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Reports Say Dire Effects Will Be Starting Soon. How Can the Economy Quickly Shed Carbon?

Reports Say Dire Effects Will Be Starting Soon. How Can the Economy Quickly Shed

Author: 

Joseph E. Aldy - Harvard Kennedy School, Ann Carlson - UCLA/Emmett Institute on Climate Change and the Environment, John C. Dernbach - Widener University, Mary Nichols - California Air Resources Board, Anne Pramaggiore - Exelon Utilities, Mike Quigley - House of Representatives Sustainable Energy and Environment Coalition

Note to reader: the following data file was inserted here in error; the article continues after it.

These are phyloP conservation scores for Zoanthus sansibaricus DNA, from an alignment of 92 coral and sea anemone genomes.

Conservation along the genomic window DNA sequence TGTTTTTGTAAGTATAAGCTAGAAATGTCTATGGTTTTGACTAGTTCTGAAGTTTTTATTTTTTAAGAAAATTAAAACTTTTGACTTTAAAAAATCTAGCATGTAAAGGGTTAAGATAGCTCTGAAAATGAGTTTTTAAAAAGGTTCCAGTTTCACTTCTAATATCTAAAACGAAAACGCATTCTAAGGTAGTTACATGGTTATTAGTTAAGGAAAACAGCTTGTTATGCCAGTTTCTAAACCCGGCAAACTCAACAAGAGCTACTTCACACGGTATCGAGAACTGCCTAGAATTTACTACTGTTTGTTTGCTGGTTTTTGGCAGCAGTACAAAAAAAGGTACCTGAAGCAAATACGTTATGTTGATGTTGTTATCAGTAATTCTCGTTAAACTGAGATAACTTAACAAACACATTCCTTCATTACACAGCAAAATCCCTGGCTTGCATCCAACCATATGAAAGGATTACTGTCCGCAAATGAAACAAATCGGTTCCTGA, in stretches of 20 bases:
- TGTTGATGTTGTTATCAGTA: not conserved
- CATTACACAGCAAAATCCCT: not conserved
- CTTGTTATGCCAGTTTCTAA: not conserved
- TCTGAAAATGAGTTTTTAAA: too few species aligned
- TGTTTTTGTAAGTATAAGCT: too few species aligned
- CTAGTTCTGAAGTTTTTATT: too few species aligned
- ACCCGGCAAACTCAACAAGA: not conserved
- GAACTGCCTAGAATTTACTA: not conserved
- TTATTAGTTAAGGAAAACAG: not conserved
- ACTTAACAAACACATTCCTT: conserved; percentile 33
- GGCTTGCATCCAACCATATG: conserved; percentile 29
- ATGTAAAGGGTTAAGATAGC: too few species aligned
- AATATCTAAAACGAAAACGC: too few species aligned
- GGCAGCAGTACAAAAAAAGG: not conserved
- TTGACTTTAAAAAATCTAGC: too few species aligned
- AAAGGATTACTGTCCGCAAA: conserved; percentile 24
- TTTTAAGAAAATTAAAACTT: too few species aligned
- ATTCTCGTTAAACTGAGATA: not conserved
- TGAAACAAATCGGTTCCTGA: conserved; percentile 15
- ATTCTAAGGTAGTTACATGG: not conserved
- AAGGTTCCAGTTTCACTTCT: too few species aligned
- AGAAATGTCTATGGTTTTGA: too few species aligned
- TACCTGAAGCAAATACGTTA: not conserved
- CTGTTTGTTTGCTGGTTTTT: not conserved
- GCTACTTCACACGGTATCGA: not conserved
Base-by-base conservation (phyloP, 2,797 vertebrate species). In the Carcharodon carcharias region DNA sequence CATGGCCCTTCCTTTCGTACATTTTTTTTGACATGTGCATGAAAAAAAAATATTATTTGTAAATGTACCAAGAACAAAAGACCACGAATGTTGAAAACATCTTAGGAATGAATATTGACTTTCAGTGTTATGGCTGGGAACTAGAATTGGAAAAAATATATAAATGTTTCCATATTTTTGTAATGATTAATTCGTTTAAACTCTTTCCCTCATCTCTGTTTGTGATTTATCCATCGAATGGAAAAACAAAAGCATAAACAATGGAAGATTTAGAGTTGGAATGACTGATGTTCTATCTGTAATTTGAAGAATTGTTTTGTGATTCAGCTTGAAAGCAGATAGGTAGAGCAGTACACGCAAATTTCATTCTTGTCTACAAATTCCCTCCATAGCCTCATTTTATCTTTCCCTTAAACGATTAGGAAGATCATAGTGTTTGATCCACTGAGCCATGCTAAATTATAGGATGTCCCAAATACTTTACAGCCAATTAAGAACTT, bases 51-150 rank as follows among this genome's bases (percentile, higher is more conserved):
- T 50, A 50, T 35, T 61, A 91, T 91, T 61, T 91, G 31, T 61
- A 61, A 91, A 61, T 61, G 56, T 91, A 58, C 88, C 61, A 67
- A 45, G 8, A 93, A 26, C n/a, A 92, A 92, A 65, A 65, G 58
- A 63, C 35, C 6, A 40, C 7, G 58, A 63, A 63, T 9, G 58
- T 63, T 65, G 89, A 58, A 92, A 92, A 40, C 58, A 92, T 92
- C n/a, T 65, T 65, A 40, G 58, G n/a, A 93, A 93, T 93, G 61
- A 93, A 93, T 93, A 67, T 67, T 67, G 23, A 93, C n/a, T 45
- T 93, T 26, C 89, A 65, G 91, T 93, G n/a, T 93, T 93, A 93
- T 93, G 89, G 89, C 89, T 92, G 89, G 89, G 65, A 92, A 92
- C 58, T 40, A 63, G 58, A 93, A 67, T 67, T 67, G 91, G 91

Column: 

The Debate

Current Issue: 

Volume: 

36

Issue: 

2

With the influx of new members of Congress in January, suddenly everybody is talking about a Green New Deal that would address greenhouse gas emissions and other social ills via a suite of interlinked policies. Proponents are talking about ridding the American energy economy of carbon, and on a short timeline — by 2030. Even before the recent election, stakeholders had been talking about what has come to be called deep decarbonization, with proposals that call for eliminating from the global energy system at least 80 percent of greenhouse emissions by mid-century, with further reductions to come.